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Re^3: How to write out a Perl script and run it in as few keystrokes as possible.

by johngg (Abbot)
on Sep 25, 2012 at 10:11 UTC ( #995521=note: print w/ replies, xml ) Need Help??


in reply to Re^2: How to write out a Perl script and run it in as few keystrokes as possible.
in thread How to write out a Perl script and run it in as few keystrokes as possible.

I think that your single window method is also going to be 9 keystrokes because you will need 2 up-arrows to get back to vim once you have run your script.

When given the choice I prefer to use a GUI editor, nedit, and I have set up my window manager so that focus follows the mouse without the need to click in a window. I also use emacs-style command history navigation as I was an Emacs user on Pr1mos long before I ever saw vi so am more familiar with it. My process is as follows:-

  • Start:
  • Edit script with nedit - (0 keystrokes)
  • Ctrl-S to save (2 keystrokes)
  • Move mouse over xterm window (1 wrist twitch)
  • Ctrl-P then Enter to re-run script (3 keystrokes)
  • Move mouse back to nedit window (1 wrist twitch)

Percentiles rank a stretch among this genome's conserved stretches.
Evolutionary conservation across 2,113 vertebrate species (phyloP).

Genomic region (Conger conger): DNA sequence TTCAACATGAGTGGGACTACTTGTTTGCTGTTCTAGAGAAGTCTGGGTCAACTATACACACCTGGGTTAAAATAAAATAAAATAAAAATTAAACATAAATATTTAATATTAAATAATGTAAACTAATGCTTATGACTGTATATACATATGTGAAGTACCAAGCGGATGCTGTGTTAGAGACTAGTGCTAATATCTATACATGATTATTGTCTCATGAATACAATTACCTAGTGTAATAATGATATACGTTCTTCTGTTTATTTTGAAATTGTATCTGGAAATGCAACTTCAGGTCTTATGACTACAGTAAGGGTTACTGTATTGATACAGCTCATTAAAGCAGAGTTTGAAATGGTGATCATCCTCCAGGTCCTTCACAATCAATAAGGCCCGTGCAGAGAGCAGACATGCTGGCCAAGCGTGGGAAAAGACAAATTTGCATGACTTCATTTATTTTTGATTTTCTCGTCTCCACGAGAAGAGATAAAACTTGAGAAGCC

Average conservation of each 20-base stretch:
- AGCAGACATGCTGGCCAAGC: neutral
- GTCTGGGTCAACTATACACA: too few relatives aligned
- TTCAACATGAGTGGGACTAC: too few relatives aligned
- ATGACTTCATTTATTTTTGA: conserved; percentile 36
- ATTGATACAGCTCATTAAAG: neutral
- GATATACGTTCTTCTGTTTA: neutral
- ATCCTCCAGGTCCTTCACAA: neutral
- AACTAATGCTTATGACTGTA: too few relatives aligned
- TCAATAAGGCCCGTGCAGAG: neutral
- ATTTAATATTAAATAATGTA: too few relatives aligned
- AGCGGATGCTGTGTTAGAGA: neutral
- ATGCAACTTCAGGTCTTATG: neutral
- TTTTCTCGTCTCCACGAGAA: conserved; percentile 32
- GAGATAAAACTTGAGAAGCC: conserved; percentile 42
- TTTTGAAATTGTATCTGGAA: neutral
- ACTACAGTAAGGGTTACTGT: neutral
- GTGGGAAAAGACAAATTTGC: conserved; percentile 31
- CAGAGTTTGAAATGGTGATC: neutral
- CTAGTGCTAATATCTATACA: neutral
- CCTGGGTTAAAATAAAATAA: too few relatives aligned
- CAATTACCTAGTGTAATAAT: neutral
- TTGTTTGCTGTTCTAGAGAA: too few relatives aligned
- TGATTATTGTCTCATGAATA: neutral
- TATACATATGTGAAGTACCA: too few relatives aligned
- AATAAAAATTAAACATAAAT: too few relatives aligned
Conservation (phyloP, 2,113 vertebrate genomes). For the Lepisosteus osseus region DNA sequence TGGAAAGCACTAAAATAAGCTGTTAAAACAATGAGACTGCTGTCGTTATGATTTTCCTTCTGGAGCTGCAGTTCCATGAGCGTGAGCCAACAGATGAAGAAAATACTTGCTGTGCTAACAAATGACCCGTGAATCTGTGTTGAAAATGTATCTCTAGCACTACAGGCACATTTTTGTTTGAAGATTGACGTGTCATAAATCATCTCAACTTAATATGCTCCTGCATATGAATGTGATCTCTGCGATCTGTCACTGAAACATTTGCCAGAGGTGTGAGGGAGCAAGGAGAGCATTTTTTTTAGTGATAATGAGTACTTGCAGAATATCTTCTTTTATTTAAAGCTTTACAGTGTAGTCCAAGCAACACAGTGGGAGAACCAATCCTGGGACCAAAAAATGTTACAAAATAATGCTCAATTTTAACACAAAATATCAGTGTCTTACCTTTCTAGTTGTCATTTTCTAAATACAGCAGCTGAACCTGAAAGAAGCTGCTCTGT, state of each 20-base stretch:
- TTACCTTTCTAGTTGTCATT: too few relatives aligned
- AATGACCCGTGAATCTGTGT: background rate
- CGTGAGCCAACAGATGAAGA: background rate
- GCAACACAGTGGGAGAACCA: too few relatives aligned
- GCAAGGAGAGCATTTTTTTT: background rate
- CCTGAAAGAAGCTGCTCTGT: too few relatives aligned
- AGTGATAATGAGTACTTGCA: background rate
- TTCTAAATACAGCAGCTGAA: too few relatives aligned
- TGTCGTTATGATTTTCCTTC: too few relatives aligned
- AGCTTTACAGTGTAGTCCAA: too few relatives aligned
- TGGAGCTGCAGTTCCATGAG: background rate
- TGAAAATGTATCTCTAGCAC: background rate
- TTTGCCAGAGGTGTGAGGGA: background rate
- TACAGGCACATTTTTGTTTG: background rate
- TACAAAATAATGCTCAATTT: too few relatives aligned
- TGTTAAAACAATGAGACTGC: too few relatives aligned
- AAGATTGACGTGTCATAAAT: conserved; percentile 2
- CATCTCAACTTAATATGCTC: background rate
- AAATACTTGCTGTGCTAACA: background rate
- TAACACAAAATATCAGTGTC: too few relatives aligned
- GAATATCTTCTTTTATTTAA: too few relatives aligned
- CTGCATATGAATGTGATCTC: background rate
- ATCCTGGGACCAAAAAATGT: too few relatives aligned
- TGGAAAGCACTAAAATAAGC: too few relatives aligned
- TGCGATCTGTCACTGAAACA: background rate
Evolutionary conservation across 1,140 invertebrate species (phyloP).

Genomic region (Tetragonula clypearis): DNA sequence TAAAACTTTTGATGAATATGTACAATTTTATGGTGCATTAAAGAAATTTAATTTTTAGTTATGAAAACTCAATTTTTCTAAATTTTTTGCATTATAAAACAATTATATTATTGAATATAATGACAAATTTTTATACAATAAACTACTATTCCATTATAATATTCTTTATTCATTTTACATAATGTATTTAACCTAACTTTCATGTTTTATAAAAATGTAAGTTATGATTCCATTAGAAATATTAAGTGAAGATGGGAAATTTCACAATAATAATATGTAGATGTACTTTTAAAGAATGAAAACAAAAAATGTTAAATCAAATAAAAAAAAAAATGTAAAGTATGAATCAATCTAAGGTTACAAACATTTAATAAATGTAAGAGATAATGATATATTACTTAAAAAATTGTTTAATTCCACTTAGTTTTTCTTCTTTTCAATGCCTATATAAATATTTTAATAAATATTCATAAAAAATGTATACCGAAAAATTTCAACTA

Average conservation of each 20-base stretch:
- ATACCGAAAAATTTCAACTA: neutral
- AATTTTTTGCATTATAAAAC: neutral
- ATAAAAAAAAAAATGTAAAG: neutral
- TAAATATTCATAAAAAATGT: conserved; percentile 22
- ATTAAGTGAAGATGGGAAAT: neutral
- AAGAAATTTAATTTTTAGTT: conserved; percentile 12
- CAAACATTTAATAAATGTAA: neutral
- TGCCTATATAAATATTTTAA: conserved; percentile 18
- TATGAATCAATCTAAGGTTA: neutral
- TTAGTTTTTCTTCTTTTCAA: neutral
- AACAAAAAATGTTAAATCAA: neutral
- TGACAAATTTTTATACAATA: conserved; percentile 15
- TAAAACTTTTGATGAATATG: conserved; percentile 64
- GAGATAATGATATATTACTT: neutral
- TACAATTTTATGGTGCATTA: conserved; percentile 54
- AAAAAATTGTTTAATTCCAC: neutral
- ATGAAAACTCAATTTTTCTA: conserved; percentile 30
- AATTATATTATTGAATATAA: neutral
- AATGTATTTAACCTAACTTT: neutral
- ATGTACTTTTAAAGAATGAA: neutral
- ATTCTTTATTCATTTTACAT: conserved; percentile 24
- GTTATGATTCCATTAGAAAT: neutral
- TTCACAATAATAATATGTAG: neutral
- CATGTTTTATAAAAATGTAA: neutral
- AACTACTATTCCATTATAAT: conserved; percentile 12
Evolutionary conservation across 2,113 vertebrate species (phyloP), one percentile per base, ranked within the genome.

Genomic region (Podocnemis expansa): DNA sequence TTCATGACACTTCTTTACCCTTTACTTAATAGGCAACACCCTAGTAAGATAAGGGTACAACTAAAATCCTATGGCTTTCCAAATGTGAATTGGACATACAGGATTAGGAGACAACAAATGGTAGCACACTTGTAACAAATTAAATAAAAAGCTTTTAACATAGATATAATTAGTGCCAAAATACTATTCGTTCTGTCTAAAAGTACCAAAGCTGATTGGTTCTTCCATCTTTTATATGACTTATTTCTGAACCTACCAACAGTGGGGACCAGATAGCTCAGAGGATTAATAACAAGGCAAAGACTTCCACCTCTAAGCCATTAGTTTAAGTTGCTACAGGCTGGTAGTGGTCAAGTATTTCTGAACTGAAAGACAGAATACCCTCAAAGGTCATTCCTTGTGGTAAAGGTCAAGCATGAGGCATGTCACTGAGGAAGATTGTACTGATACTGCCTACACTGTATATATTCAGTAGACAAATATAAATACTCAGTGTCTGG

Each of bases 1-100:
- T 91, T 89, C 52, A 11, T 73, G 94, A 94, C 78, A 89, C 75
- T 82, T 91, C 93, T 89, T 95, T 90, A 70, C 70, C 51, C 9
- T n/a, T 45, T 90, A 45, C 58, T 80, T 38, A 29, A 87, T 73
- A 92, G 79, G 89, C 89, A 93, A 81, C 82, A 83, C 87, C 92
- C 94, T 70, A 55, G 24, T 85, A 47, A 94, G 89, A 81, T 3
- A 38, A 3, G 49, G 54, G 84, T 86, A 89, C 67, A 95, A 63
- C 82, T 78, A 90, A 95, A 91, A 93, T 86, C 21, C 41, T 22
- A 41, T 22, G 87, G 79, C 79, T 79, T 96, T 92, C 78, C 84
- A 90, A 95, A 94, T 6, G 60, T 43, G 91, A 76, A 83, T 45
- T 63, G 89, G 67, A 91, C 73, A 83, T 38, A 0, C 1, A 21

• GOTO Start

I make that 5 keystrokes and 2 wrist twitches.

Cheers,

JohnGG


Comment on Re^3: How to write out a Perl script and run it in as few keystrokes as possible.
Re^4: How to write out a Perl script and run it in as few keystrokes as possible.
by tobyink (Abbot) on Sep 25, 2012 at 17:02 UTC

    nedit used to be my text editor of choice. I now prefer SciTE; it has more reliable Perl syntax highlighting (I often found nedit couldn't find the end of a string or regexp) and an integrated panel for displaying shell output, so if I'm editing a Perl script, I just need to save it and hit F5 to show the output at the bottom of my editing screen.

    My only slight gripe is that the regular expression engine used by SciTE's search and replace is not quite as advanced as nedit's. But I can always copy and paste into a nedit window for advanced search and replace. (Or just run Perl or sed over the file.)

    perl -E'sub Monkey::do{say$_,for@_,do{($monkey=[caller(0)]->[3])=~s{::}{ }and$monkey}}"Monkey say"->Monkey::do'

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